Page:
Why Everyone Should Take Computer Science 1
If I had to give a Ted Talk, this would be it (at least, it would definitely be high on the list). Not to be cheesy, but CS1 changed my life. Then and there, I decided that I was going to be a computer science major, as opposed to all the signs on my college application that I would be headed the quantitative social science (QSS) route. While there are plenty of other current CS majors who share my similar experience of stumbling upon CS by happening to take CS1 their freshman year, there are also those who have the decidedly opposite reaction. Some hate it, and others find it, quite frankly, boring. Regardless, I believe that it is infinitely important that every freshman should have their bat at it.
Learning the very basics of coding is so important for our increasingly technology-dependent world these days. The world runs on computers; we live on the internet. Companies would be rendered useless without tech, and I believe it will be important for employees to have some sort of at least basic understanding. Furthermore, coding forces you to think differently than you may be used to. It requires your brain to be flexible; you have to have problem solving skills, something quite important in about any field of work.
But what if I'm bad at it and end up getting a bad grade? First off, though I can sympathize with the sentiment, if you never try anything for fear of failing, you'll live an awfully boring academic career. But regardless, you don't even need to worry about that! Dartmouth has this nifty thing called the non-recording option, otherwise known as the NRO. You can set an NRO at a certain point, such that the grade is the lower limit of the grade you would accept for the course. If your grade is below the NRO limit, you still get class credit for it, the grade just doesn't show up on the transcript. It's the perfect way to be able to try new things with a safety net - so it doesn't entirely negatively impact your GPA.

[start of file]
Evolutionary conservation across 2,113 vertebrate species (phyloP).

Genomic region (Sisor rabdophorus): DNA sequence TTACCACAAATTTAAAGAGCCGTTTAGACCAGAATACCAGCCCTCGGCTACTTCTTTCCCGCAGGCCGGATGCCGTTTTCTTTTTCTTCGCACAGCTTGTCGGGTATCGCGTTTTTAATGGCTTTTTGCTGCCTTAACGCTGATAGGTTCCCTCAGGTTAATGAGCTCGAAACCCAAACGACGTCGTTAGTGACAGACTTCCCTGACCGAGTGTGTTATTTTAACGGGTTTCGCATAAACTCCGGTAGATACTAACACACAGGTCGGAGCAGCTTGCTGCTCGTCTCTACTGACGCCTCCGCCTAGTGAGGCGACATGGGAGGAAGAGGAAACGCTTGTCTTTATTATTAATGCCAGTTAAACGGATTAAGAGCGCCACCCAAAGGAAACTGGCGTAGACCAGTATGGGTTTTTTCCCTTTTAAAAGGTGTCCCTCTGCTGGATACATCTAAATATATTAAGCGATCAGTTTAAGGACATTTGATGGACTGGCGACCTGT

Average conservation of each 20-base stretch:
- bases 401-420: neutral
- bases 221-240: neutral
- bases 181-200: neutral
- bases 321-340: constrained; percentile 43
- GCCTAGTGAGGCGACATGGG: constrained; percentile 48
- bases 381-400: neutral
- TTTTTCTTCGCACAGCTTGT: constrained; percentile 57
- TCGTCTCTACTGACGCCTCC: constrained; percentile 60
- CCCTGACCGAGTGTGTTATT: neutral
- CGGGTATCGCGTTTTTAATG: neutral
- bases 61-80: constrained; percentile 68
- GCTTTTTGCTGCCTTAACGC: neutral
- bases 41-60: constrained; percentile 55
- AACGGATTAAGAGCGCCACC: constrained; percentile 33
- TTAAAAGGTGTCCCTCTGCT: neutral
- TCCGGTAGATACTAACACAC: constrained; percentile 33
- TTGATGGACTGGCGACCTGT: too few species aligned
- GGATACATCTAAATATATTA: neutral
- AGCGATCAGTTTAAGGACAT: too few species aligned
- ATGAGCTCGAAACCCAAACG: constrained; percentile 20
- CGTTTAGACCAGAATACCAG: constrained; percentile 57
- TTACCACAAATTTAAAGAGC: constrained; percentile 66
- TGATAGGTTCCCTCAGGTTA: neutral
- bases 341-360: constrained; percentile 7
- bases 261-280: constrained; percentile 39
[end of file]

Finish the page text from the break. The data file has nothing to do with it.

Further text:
Dartmouth is a liberal arts school for a reason. It allows you exposure to all sorts of ideas. It's what I love most about the Dartmouth curriculum, and how I got to take CS1 in the first place. I came into the class without coding experience, and so did many of my friends who are now fellow computer science majors. There are no prerequisites for a reason! This term, I am tutoring for the class, and am reminded of just what a great class it was. Anyone can and should take it—at least in my entirely unbiased opinion.